Delayed increase in blood phenylalanine concentration in phenylketonuric children initially classified as mild hyperphenylalaninemia

Cheston M. Berlin, Harvey L. Levy, William B. Hanley

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12 Scopus citations


Introduction: Confirmatory blood phenylalanine concentrations obtained after newborn screening identification are used to establish the diagnosis of phenylketonuria (PKU) or mild hyperphenylalaninemia (MHP). This diagnosis usually determines whether dietary treatment is necessary. When the phenylalanine level is in the range of MHP and diet is not given, there is a certain degree of complacency about followup beyond the first 6-12 months of age, since in MHP the levels usually remain in that range even with a normal diet. However, we have encountered infants whose blood phenylalanine levels rose very slowly from below those considered for dietary therapy to levels for which diet is advisable. Methods: Newborn screening for PKU was performed by Guthrie bacterial inhibition assay (GBIA). Followup blood phenylalanine levels were obtained in plasma by the amino acid analyzer, in serum by McCaman-Robins fluorometric assay, or in whole blood by GBIA. Results: The initial confirmatory phenylalanine levels in the four infants ranged from 3.0 to 8.4 mg/dl (180-509 μM). At ages ranging from 11 to 21 months and while on normal diets, the blood phenylalanine levels rose to a range of 16.0 to 18.5 mg/dl (970-1120 μM), and dietary treatment (in three infants) was given. Discussion: This experience emphasizes the need for frequent and consistent followup of the blood phenylalanine levels of infants classified as having MHP and not given dietary treatment. This also emphasizes the potential value of genotyping the phenylalanine hydroxylase (PAH) gene in infants to determine the category of hyperphenylalaninemia as early as possible.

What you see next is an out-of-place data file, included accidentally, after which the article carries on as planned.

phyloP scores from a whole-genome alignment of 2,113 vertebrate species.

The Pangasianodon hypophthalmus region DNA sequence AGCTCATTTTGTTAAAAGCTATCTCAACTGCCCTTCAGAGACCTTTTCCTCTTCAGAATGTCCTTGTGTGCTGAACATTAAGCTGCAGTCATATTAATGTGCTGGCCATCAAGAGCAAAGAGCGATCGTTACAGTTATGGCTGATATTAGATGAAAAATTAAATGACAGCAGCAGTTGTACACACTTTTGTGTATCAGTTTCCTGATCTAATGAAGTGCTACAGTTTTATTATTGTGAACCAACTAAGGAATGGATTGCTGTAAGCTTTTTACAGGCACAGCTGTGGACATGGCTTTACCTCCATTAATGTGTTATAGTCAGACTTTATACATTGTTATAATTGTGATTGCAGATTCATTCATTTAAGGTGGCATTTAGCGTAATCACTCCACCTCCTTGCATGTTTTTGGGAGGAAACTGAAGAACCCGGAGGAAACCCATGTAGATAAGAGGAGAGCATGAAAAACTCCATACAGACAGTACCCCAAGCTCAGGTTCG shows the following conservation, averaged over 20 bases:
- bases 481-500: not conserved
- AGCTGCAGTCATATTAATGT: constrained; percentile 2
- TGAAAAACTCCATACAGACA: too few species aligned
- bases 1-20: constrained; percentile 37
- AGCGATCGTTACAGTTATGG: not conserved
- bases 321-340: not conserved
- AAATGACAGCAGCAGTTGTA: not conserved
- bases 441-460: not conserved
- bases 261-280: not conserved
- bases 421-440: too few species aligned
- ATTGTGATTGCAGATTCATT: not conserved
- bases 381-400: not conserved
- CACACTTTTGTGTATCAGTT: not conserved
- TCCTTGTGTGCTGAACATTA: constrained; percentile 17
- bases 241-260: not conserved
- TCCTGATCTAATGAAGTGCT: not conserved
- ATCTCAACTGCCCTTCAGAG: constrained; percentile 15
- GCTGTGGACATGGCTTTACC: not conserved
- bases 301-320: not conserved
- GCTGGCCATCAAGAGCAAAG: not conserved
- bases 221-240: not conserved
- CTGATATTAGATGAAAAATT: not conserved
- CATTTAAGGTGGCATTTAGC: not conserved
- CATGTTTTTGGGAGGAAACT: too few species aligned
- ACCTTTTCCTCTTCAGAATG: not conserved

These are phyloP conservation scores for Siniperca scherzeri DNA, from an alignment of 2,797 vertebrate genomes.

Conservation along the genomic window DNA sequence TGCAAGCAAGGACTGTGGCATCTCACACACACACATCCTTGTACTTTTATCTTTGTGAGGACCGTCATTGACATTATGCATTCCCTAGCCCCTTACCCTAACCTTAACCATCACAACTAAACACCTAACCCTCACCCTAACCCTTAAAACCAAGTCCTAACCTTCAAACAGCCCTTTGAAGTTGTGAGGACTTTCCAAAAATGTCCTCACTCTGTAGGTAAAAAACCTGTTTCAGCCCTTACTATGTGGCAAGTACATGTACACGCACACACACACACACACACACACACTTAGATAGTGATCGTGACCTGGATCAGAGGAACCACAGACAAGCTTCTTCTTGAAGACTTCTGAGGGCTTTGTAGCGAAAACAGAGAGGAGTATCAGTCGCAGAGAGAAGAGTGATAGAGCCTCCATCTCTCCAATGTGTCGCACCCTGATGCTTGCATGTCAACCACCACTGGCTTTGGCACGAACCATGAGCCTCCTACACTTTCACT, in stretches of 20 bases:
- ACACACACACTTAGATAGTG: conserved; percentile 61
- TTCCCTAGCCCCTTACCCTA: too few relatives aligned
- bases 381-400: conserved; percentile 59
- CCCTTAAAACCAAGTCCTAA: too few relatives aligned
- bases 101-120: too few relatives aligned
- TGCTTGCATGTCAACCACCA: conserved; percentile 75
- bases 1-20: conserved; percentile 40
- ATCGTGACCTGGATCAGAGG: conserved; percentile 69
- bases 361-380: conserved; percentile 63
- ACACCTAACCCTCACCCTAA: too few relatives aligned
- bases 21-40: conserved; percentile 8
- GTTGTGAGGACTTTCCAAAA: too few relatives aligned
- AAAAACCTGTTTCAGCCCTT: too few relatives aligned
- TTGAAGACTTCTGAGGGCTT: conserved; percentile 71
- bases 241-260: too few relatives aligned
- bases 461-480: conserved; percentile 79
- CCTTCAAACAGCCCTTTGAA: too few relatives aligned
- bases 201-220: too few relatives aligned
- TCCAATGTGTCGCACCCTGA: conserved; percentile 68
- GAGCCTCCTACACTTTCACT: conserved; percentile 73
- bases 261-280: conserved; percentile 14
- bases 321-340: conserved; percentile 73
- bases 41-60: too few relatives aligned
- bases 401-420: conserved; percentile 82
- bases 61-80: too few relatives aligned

Original languageEnglish (US)
Pages (from-to)35-39
Number of pages5
Issue number1
StatePublished - Jun 1995

All Science Journal Classification (ASJC) codes

  • Pediatrics, Perinatology, and Child Health


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